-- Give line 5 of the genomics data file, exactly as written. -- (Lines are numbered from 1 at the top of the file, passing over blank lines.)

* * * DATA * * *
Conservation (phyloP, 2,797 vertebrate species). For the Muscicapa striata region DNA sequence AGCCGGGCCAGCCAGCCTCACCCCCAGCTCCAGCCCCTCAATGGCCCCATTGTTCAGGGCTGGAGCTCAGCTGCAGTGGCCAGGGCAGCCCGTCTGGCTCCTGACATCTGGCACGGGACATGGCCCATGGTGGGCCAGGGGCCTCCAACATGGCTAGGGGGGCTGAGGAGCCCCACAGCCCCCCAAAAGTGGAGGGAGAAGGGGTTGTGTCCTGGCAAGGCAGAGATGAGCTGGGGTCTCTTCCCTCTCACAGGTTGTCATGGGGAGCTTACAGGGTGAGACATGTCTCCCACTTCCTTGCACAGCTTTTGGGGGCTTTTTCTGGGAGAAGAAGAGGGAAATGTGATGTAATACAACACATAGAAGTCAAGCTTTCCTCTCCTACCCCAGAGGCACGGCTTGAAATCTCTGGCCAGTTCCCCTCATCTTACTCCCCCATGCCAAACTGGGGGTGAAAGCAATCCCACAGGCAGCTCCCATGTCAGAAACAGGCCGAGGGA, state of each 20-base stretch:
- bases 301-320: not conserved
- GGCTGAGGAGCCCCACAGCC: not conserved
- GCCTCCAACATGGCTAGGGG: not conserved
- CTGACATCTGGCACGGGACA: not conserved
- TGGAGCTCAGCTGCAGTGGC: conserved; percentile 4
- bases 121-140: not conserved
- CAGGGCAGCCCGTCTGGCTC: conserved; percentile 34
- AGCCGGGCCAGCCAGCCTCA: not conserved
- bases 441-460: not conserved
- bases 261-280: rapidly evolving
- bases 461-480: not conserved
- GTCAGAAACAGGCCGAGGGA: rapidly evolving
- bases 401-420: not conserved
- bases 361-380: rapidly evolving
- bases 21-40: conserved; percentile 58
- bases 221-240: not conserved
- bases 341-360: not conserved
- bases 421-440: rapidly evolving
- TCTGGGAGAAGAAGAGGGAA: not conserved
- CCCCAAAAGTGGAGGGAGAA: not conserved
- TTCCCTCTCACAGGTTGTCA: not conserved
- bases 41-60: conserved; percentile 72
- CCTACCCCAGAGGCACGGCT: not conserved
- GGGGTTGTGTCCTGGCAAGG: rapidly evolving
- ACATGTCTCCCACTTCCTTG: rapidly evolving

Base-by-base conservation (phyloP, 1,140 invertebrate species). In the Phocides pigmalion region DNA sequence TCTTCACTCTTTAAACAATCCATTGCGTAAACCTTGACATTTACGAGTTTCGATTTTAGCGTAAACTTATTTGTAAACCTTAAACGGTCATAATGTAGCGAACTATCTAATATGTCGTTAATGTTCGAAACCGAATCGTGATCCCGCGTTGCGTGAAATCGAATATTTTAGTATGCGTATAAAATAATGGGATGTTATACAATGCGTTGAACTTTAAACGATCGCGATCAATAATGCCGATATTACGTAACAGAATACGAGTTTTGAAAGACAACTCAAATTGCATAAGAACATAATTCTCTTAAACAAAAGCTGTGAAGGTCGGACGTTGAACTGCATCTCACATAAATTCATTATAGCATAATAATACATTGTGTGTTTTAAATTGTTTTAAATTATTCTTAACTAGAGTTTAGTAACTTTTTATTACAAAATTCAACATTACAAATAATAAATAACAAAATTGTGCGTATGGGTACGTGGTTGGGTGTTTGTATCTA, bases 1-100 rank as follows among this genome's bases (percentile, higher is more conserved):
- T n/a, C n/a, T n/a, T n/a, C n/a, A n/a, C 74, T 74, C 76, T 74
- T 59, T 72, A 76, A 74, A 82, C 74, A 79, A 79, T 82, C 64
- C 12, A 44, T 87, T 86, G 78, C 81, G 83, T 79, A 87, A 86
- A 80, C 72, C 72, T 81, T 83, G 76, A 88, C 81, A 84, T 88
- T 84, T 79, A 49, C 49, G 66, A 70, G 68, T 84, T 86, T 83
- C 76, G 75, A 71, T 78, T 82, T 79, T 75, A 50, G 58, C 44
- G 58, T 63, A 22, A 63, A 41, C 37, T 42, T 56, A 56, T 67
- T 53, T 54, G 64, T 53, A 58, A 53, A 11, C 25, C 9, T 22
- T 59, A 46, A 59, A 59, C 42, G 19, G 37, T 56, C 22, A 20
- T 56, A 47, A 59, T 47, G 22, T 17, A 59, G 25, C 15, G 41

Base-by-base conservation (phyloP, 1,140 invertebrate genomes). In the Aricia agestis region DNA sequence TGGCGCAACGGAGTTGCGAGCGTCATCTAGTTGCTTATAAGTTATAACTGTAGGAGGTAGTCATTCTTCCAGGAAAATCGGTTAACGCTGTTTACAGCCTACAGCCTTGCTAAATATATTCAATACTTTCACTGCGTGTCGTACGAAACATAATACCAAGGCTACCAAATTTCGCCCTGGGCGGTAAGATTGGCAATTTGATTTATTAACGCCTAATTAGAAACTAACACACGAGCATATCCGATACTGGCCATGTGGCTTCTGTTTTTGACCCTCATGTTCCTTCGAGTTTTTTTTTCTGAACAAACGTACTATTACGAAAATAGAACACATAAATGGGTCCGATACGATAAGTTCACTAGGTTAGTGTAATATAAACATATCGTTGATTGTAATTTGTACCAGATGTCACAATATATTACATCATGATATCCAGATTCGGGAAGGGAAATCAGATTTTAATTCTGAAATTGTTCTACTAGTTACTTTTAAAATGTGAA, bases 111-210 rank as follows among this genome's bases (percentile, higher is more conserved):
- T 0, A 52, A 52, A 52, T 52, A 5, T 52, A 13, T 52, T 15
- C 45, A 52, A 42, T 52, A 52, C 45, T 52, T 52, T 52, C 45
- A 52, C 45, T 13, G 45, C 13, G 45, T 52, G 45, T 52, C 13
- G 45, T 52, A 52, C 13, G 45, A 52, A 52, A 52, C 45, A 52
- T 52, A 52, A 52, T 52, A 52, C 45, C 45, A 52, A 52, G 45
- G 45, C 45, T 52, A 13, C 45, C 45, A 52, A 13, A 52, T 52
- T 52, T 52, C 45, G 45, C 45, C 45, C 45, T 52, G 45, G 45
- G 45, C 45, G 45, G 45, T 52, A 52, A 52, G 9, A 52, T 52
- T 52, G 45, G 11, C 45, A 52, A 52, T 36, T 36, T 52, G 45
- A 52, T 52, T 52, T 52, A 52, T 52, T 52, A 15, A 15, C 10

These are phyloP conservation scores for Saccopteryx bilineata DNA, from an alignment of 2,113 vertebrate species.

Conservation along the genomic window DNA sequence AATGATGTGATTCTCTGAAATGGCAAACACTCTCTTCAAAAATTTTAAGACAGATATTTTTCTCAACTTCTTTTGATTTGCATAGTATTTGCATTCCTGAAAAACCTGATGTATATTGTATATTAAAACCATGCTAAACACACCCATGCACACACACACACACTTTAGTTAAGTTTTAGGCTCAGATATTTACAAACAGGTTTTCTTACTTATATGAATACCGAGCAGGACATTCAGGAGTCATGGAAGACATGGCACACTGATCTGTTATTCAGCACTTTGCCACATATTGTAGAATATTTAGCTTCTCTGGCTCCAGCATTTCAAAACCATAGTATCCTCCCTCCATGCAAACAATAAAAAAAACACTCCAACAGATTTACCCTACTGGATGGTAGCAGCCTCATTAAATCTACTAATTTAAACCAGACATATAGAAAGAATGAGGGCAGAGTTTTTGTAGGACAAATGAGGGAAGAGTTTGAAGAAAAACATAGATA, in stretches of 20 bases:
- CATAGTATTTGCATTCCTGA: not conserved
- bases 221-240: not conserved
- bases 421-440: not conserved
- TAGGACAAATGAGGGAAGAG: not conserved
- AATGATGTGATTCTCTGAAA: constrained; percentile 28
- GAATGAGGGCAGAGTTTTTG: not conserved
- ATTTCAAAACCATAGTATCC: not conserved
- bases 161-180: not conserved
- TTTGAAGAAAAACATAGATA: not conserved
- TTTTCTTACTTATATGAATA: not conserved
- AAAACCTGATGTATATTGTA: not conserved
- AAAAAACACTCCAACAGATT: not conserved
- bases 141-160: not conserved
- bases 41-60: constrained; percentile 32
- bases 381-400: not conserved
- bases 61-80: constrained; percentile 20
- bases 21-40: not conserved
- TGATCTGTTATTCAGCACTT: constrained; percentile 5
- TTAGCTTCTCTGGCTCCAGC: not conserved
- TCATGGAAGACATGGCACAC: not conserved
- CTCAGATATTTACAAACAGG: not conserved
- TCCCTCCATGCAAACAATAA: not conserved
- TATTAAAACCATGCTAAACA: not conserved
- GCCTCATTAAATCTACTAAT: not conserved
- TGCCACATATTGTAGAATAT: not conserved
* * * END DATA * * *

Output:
- CTGACATCTGGCACGGGACA: not conserved